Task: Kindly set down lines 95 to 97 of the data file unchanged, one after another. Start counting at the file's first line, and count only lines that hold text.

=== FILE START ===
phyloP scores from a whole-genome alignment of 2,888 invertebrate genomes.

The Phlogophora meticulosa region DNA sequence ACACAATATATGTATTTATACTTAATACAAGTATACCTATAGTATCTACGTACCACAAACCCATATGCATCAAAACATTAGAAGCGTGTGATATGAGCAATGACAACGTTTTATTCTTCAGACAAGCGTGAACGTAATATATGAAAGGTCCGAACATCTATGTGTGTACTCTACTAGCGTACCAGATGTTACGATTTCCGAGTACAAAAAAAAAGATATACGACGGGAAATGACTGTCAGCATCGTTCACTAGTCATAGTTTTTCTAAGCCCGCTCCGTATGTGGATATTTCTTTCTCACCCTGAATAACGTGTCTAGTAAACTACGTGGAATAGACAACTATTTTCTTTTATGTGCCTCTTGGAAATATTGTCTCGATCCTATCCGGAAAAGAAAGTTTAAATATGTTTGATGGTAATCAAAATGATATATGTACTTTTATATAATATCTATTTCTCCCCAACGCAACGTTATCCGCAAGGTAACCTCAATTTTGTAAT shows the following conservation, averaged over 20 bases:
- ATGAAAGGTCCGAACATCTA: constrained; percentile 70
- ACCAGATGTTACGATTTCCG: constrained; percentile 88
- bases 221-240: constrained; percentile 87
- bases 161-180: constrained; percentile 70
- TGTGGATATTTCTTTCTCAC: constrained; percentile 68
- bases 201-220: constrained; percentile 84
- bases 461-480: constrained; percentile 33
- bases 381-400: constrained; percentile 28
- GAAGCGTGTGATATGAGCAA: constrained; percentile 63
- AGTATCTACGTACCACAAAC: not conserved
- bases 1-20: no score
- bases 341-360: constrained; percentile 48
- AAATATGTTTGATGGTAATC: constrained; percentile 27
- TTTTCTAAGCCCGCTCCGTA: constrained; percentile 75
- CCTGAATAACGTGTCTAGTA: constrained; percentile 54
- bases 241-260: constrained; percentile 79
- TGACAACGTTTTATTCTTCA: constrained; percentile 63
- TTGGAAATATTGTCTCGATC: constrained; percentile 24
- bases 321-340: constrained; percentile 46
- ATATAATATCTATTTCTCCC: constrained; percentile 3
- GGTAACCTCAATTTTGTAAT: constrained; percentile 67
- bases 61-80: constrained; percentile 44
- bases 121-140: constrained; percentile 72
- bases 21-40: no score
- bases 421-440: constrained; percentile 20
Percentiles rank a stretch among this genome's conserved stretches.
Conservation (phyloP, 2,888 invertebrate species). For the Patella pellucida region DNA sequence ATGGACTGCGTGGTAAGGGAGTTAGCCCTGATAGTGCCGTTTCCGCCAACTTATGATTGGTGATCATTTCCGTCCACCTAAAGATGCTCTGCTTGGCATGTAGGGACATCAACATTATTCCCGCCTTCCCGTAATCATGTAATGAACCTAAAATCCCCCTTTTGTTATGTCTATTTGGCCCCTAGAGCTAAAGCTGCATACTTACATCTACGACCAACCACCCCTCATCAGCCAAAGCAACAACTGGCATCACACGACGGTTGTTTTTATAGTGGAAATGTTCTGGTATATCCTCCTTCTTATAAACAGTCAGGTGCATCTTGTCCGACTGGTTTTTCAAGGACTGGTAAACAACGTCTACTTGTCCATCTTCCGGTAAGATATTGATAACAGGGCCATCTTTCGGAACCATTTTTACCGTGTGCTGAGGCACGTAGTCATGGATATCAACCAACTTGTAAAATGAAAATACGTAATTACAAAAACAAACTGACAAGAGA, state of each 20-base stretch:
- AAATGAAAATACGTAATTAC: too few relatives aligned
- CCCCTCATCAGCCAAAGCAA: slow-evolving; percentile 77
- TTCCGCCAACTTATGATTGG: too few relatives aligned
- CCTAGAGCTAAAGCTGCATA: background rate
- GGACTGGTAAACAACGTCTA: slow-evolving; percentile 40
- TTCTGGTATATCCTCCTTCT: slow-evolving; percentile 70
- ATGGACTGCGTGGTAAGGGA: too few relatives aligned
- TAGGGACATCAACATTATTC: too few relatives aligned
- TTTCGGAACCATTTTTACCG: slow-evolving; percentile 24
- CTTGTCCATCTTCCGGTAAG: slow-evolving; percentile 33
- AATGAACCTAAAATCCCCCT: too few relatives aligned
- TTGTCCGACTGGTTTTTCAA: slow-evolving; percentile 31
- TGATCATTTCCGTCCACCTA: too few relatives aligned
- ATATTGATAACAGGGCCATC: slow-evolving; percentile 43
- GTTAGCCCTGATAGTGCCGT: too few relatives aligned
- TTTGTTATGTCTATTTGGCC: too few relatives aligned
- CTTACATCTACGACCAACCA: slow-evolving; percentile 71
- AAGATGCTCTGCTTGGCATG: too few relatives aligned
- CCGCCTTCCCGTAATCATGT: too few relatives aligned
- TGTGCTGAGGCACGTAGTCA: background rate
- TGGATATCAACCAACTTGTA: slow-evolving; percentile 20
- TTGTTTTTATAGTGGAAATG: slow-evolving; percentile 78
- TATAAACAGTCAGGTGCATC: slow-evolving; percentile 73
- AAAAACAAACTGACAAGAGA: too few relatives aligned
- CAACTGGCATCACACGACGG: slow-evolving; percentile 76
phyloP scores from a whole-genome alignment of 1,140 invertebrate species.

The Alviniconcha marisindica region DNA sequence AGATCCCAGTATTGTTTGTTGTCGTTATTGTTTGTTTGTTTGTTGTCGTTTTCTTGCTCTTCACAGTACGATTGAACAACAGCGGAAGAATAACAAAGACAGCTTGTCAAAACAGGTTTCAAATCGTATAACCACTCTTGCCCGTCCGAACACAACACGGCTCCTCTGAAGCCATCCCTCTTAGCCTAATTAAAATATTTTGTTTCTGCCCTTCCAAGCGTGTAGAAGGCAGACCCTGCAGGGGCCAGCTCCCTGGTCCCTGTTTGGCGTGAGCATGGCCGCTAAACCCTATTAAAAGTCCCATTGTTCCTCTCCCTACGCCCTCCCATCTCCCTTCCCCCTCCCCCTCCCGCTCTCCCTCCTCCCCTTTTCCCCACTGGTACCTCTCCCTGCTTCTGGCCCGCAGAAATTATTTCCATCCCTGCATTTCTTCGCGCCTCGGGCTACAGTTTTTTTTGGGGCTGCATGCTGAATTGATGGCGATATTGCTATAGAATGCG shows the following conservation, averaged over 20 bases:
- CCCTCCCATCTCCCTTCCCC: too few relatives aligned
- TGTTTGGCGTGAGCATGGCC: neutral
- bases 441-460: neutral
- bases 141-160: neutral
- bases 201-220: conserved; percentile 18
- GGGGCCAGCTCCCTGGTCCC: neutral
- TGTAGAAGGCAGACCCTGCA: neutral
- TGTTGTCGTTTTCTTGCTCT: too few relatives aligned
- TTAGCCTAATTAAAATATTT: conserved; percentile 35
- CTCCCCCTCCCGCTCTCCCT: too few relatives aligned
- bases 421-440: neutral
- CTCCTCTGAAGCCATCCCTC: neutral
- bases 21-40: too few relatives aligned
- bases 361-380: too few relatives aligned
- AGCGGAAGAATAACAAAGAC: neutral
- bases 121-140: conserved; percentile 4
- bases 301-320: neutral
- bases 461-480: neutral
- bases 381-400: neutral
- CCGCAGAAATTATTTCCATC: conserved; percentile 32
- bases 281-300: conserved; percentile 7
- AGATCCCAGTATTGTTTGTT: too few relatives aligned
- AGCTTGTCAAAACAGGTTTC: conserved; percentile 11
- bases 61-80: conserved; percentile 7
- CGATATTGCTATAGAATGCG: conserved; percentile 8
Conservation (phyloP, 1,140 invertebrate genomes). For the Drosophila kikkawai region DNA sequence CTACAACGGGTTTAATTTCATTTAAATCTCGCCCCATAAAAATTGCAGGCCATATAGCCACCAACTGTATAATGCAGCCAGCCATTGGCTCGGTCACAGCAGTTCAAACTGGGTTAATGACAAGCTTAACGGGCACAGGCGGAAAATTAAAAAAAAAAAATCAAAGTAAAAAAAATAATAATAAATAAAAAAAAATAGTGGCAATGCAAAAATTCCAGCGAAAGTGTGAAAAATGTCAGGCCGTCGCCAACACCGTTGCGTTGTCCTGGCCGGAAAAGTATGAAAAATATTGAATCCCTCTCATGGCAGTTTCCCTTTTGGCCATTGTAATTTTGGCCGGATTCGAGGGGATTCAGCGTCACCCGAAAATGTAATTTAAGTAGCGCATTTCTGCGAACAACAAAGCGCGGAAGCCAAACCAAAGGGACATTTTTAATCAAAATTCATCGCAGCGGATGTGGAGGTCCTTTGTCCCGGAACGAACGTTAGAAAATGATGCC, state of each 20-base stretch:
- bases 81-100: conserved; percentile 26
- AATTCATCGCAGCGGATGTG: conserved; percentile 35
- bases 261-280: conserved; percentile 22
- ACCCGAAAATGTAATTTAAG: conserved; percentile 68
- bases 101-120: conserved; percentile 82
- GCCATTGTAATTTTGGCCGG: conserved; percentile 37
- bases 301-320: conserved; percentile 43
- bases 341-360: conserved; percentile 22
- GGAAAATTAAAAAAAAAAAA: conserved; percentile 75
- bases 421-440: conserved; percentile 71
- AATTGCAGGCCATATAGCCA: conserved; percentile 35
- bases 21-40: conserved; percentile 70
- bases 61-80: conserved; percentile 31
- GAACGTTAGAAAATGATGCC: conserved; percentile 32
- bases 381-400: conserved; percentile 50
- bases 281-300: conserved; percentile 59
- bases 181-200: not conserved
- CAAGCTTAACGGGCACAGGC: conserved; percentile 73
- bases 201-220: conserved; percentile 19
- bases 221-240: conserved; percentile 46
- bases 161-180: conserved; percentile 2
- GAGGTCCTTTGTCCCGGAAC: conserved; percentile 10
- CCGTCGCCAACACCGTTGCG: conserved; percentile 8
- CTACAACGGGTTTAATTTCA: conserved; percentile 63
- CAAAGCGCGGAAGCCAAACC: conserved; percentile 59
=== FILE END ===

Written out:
- bases 61-80: conserved; percentile 31
- GAACGTTAGAAAATGATGCC: conserved; percentile 32
- bases 381-400: conserved; percentile 50